Water on Earth

Key Questions

  • Answer:

    -Water coming from outer space (which it would have either way) via meteorites and comets hitting Earth containing water.
    -It is generally believed also that Earth has always had water since it first developed, considering hydrogen and oxygen are some of the most common elements in the universe.


    When Earth was forming, it was a hot ball of volcanism. It is this volcanism as well as early microbes that released gases to build the Early atmosphere, made of water vapor (H2O), carbon monoxide (CO), carbon dioxide (CO2), hydrochloric acid (HCl), methane (CH4), ammonia (NH3), nitrogen (N2), and sulfur gases. With almost no oxygen in existence.

    The water could have been sourced from meteorites and comets which may have fell to Earth during it's early formation in the violent, early days of the forming solar system.

    Its believed the planet began to cool, most likely due to a decrease in volcanism.
    As the planet cooled, the water vapor in the atmosphere began to condense and fall to Earth, as lakes and liquid water formed, this dissolved carbon dioxide in the atmosphere helping to thin the atmosphere and reduce the heat for more water vapor to condense.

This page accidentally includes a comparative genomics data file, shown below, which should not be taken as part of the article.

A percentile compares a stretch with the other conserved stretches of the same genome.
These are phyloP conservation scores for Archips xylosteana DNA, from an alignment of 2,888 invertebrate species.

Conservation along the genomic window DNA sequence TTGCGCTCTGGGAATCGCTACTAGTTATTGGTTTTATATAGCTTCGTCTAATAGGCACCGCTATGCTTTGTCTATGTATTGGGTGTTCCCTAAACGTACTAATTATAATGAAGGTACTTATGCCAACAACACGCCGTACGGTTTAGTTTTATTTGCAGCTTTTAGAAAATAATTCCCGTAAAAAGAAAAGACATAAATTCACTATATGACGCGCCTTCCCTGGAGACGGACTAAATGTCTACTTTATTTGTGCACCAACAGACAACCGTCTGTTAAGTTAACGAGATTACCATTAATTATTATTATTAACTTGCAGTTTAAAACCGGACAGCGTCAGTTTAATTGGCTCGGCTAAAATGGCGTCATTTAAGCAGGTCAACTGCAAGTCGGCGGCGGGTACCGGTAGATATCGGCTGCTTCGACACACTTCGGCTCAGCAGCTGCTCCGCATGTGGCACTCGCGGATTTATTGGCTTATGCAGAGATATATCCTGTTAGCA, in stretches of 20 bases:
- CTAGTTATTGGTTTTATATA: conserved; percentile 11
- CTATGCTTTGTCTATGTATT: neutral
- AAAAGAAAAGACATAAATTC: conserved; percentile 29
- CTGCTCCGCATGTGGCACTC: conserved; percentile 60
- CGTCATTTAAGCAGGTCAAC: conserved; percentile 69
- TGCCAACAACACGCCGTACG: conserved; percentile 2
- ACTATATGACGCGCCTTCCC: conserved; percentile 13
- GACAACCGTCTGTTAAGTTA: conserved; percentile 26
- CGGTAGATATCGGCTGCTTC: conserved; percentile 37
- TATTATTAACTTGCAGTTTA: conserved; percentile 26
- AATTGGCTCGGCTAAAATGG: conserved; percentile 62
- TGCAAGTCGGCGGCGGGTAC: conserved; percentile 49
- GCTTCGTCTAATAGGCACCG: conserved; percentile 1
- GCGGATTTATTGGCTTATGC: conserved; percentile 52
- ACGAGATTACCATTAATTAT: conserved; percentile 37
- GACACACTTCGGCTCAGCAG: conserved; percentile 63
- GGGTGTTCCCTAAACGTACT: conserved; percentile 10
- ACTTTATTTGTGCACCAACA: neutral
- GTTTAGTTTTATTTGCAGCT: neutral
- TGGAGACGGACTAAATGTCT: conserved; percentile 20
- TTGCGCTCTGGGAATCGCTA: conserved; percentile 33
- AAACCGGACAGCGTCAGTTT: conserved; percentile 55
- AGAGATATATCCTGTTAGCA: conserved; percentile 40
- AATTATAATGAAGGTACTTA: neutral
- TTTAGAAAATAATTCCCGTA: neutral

This CO2 would have also been trapped/stored in minerals at the Earth surface, notably Calcium Silicate (CaSiO3) which when it reacted with the carbon dioxide, it removed and trapped the carbon, producing Calcium Carbonate (CaCO3) and Silicon dioxide (SiO2), helping further remove carbon dioxide from the atmosphere.

    It is at this time it is widely believed in the hazardous waters of early Earth, small algal-like plant organisms evolved. Increasing the oxygen content of the atmosphere and trapping/removing carbon as well. This increase in oxygen helped to remove the ammonia and methane in the atmosphere, reacting with methane to produce water, carbon dioxide and hydrogen (2CH4 + 3O2 -> 2H2O + 2CO2 + 2H2), and with ammonia to produce nitrogen, water and hydrogen (2NH3 + O2 -> N2 + 2H20 + H2).

    With the thinner atmosphere, the planet cooled further and led to more condensation of liquid water. Leading to the planet we know today.

    Although water could have come via meteorites and comets, it would have been a trace amount, even if the comet/meteor was water rich, it would have had to be hundreds of thousands to bring enough water to Earth, so it is more widely believed that most of the water on Earth was here since it's formation.

    Hope this helps!
    -Charlie .P